Naturalization ceremony in St. George for the first time welcomes 15 new U.S. citizens

ST. GEORGE — In an emotional naturalization ceremony in St. George held in the U.S. District Court, 15 people were sworn in as United States citizens after taking the oath of allegiance Monday afternoon. The ceremony was presided over by Magistrate Judge Robert T. Braithwaite.

Fifteen men and women take the oath of allegiance in a naturalization ceremony held in the U.S. District Court in Washington County Monday. St. George, Utah, April 24, 2017 | Photo by Hollie Reina, St. George News

Hailing from Peru, El Salvador, Mexico, Colombia, Costa Rica, Czech Republic, Brazil, Russia, Ecuador, India and Chile, the emotional men and women raised their right hands and pledged an oath to defend and support the Constitution of the United States and renounced all allegiance to their countries of origin.

For Nubia Tangreen, formerly of Colombia, it was a special moment, one that was many years in the making, she said.

“I am excited because it was work a lot of years,” Tangreen said. “I am very happy.”

The pathway to citizenship isn’t always easy. To be allowed to take the oath, prospective citizens must pass an English reading and writing examination and be able to communicate with officials in English as well as pass a government civics examination, said Laura McNeer, field office director for the Salt Lake City Field Office of U.S. Citizenship and Immigration Services.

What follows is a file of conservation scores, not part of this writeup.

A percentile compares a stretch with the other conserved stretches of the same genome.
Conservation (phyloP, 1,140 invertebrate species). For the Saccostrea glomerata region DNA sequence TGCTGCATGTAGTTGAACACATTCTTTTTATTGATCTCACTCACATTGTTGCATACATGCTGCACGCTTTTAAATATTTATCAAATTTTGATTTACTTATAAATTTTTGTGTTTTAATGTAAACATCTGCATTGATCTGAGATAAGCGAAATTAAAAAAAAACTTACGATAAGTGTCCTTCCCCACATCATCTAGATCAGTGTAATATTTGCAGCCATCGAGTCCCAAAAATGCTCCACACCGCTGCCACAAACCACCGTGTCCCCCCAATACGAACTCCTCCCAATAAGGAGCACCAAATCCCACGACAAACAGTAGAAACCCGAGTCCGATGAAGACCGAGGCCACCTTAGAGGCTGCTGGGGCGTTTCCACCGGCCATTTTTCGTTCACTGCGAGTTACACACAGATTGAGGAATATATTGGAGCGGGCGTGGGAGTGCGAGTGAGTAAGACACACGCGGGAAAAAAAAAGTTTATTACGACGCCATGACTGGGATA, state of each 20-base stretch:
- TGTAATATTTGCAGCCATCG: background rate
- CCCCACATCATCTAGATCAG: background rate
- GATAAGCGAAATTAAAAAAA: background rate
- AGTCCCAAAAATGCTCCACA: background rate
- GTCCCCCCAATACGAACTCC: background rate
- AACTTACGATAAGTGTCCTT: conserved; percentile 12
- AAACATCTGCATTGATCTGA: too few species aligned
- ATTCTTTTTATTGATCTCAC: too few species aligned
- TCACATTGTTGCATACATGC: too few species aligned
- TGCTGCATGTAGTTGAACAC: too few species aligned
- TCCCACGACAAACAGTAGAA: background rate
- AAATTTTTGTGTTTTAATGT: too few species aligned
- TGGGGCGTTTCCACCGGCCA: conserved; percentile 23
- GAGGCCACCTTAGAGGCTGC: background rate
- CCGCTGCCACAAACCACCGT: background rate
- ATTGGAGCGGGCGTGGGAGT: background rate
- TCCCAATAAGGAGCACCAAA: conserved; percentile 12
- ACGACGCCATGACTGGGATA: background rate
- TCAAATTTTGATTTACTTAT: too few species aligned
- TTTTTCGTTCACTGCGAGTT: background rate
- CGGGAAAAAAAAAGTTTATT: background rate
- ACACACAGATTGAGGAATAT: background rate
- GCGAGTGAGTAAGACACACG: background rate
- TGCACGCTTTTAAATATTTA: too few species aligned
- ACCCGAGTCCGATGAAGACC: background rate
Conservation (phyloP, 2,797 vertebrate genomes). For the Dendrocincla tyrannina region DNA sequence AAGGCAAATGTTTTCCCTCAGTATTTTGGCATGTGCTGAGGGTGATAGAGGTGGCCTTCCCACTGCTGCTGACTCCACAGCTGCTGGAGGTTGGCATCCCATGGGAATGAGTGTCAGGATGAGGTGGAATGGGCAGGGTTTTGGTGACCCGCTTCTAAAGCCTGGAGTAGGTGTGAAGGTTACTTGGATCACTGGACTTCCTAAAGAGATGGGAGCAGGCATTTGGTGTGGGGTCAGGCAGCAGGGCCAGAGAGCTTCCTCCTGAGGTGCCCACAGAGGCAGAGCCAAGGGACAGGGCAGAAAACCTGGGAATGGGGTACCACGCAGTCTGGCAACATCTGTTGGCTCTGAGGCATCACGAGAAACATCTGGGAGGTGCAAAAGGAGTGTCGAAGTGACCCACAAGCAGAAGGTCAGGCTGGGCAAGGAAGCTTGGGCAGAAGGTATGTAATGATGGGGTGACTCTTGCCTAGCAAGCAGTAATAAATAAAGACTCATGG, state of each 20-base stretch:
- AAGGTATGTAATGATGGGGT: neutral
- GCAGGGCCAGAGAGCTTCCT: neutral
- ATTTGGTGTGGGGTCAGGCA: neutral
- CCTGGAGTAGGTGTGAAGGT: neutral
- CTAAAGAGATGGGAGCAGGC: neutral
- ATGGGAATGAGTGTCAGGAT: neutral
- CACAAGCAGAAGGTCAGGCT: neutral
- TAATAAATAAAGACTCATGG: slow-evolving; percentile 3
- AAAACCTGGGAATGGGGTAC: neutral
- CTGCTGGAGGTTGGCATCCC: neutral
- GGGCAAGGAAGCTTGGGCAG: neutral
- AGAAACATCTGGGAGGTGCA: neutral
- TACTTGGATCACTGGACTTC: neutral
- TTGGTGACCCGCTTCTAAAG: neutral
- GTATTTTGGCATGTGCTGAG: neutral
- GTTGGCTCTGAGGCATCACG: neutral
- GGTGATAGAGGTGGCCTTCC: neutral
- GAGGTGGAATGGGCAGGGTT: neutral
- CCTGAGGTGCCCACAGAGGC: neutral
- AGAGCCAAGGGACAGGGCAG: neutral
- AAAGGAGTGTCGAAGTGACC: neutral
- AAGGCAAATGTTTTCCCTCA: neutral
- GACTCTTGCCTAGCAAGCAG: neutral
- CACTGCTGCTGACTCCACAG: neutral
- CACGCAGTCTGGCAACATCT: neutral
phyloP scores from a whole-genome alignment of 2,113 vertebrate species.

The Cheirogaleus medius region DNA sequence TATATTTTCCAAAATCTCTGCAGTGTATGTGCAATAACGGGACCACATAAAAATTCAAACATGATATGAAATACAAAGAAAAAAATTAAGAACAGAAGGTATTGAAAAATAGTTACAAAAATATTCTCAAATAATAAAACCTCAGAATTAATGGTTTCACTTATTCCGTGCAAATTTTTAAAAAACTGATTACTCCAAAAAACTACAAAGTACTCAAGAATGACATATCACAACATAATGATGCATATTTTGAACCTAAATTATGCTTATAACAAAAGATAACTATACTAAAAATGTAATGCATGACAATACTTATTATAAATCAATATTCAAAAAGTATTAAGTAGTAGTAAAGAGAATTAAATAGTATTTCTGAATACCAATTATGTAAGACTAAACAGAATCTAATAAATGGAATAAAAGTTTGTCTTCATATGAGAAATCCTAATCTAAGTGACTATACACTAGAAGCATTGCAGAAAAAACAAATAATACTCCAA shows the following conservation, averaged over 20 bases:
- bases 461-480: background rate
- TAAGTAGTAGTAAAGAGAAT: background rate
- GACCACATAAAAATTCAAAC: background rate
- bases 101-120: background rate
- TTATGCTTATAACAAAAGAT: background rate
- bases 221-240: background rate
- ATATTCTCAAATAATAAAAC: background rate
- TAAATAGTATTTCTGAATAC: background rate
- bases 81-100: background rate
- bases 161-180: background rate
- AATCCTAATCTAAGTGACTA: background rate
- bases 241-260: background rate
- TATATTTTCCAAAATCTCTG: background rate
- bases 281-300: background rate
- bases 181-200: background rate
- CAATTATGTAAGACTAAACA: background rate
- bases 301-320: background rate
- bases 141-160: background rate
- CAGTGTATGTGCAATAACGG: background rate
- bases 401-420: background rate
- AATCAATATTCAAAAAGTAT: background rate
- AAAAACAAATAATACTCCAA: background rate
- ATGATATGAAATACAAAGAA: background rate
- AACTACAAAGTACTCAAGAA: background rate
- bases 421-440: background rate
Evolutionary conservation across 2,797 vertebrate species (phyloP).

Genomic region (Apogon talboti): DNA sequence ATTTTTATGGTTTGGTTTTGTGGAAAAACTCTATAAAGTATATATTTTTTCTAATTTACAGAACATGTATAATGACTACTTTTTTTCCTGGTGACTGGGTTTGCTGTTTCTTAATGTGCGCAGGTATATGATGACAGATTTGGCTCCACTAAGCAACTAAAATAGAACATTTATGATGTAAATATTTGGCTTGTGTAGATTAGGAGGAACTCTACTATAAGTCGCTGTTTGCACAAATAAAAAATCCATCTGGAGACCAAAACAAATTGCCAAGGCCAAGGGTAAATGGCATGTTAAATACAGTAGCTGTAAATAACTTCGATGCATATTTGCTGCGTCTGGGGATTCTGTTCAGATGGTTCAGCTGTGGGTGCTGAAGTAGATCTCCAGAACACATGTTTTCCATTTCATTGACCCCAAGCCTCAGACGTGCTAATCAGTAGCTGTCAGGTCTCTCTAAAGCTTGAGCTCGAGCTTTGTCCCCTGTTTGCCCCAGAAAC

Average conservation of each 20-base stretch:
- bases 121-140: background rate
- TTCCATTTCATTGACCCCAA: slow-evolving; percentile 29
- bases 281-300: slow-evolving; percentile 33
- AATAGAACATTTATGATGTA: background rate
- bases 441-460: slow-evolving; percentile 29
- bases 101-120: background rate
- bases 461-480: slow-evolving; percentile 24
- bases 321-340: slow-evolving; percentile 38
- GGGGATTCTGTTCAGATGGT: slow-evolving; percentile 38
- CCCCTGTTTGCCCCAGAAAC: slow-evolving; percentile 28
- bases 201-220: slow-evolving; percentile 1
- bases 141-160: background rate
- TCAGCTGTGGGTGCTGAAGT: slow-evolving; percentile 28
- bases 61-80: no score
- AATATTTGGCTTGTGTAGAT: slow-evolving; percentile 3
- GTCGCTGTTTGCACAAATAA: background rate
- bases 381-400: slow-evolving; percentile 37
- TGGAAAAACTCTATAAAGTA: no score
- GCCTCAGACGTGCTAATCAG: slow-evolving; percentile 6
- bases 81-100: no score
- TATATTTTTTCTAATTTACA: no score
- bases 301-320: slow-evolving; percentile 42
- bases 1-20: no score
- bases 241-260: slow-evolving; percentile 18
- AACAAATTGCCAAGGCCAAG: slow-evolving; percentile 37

“It’s nice to be able to share in this experience that they’ve worked so hard for,” McNeer said.

Almost all naturalization ceremonies are very special but this ceremony was particularly poignant as it was the first to be held in St. George in the past people have had to travel to Salt Lake City for the ceremony as well as multiple times during the process of becoming a citizen.

Nubia Stella Tangreen poses for a photo Monday after being sworn in as a U.S. citizen in the U.S. District Court in Washington County. St. George, Utah, April 24, 2017 | Photo by Hollie Reina, St. George News

Having the ceremony close to home allowed for a large crowd of supporters to attend and the courtroom was filled to capacity.

Braithwaite said that next time they will get a bigger room.

Because the ceremony was being held for the first time in St. George, Julie Wierschem, a deputy clerk from the U.S. District Court in Salt Lake City, attended and helped facilitate the process. It is the hope that there will be more naturalization ceremonies held in St. George in the future, Wierschem said.

“Now we want to be able to accommodate the people in this area,” Wierschem said. “I think that we’ll have them down here a few times a year.”

The number of times there will be a ceremony in St. George will depend on the amount of applications U.S. Citizenship and Immigration Services receive from people in the area seeking citizenship, Wierschem said.

The ceremony accommodated not only St. George residents but residents from all over the southern portion of Utah.

Tangreen resides in Moab, she said.

Prior to the swearing in, a brief patriotic ceremony was held. Members of the Dixie High School Air Force junior ROTC posted the colors of the United States and everyone joined in a recitation of the Pledge of Allegiance. Musical numbers including the national anthem were performed by the Dixie High School Madrigals.

Valerie King, vice regent of the Daughters of the American Revolution Color Country Chapter, spoke at the ceremony and encouraged all the new citizens to continue to honor their own cultures while fully embracing the American culture.

King said: